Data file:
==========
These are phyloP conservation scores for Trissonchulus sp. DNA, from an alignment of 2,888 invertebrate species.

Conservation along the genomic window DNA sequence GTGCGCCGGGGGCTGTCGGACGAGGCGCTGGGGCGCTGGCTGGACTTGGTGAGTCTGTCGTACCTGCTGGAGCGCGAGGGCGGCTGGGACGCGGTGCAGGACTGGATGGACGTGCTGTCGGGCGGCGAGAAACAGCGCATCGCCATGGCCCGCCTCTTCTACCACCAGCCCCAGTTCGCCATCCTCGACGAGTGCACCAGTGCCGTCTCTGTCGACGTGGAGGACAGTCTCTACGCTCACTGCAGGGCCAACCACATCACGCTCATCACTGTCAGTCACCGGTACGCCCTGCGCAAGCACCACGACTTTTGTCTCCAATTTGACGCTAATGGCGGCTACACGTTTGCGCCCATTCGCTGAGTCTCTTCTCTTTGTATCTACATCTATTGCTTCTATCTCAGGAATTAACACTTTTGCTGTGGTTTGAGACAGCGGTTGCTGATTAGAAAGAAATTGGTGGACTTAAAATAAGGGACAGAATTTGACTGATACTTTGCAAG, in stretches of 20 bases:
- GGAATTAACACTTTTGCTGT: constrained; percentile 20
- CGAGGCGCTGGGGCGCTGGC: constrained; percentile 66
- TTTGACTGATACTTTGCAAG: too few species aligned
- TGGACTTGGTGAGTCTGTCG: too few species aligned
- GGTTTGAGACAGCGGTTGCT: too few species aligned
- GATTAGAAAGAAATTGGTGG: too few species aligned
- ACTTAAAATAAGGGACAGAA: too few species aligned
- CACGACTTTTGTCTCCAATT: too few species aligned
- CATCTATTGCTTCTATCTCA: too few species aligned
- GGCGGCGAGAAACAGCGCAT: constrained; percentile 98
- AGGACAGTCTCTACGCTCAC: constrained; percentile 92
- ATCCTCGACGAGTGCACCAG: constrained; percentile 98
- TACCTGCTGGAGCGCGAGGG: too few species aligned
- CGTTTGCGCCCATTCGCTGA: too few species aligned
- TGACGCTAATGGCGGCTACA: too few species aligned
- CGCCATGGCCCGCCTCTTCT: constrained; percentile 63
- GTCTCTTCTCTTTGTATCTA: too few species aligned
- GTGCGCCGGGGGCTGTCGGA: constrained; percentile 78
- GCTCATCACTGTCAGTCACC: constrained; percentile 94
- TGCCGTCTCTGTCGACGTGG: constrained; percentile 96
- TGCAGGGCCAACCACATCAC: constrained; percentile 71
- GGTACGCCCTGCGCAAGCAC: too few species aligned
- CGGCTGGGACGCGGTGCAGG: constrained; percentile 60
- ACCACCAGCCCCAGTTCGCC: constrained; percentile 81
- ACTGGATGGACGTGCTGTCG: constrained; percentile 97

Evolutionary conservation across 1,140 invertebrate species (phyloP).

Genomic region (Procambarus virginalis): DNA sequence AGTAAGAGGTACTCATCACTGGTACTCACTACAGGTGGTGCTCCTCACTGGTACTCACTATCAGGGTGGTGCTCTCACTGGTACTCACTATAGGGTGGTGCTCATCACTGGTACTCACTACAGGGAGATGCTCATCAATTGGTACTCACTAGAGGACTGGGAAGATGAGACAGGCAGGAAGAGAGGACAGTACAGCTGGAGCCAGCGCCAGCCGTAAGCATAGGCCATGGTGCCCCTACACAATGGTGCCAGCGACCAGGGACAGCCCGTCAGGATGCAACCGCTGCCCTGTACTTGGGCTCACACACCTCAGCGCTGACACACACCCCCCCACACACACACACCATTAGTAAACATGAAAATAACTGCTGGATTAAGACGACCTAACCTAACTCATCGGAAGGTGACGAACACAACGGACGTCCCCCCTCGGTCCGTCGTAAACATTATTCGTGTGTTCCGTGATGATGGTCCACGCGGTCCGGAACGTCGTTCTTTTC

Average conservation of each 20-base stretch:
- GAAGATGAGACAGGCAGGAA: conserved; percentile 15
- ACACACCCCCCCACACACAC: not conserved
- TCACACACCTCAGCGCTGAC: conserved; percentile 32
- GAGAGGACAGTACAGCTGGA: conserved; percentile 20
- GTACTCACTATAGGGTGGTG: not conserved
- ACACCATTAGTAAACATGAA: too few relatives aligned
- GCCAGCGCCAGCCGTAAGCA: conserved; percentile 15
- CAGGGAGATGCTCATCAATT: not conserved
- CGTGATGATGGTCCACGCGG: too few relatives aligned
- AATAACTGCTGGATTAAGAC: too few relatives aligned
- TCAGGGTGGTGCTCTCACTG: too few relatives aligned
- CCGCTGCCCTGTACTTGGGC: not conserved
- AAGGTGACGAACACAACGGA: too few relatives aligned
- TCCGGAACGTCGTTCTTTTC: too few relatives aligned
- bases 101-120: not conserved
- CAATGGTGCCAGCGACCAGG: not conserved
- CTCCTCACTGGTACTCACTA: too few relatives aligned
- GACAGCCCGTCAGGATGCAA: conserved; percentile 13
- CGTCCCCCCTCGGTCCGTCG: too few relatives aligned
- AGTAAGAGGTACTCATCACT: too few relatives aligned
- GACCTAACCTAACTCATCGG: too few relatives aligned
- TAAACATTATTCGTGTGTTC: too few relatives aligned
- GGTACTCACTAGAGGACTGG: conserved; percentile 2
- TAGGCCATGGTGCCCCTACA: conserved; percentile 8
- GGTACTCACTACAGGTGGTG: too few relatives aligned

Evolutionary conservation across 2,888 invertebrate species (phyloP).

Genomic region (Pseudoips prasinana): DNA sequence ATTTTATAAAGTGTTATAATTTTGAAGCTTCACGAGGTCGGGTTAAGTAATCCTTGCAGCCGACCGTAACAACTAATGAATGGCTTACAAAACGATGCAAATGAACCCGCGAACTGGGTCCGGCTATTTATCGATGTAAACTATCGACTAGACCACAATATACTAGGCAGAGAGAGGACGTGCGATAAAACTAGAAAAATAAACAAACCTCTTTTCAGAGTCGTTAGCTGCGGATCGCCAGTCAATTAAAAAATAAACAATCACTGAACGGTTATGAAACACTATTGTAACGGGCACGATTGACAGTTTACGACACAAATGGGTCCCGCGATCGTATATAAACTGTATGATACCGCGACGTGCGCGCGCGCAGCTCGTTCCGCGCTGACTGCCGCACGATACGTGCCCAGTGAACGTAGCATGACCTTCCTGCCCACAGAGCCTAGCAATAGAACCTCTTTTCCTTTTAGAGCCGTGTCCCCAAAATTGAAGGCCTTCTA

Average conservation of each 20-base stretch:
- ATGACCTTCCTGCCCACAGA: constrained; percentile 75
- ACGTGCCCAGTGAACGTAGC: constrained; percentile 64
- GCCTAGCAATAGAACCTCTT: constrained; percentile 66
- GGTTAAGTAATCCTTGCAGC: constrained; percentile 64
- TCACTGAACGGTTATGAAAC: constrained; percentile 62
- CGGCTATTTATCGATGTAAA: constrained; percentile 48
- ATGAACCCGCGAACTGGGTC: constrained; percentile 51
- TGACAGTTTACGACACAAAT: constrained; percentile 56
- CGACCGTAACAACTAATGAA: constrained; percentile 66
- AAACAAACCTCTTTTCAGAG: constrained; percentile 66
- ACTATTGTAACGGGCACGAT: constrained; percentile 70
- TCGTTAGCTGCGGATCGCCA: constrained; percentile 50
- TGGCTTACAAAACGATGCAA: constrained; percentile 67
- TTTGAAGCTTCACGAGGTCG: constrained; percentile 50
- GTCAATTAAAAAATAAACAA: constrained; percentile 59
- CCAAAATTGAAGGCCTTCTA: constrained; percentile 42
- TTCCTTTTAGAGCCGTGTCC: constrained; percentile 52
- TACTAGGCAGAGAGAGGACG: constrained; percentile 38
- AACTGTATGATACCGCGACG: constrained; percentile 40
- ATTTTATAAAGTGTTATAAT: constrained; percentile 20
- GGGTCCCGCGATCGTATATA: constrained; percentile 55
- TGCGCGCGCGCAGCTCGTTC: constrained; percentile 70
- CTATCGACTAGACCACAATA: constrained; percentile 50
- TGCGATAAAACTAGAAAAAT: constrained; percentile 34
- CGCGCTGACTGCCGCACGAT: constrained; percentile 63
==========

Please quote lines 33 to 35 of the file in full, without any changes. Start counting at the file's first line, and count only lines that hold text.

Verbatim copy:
- TCACACACCTCAGCGCTGAC: conserved; percentile 32
- GAGAGGACAGTACAGCTGGA: conserved; percentile 20
- GTACTCACTATAGGGTGGTG: not conserved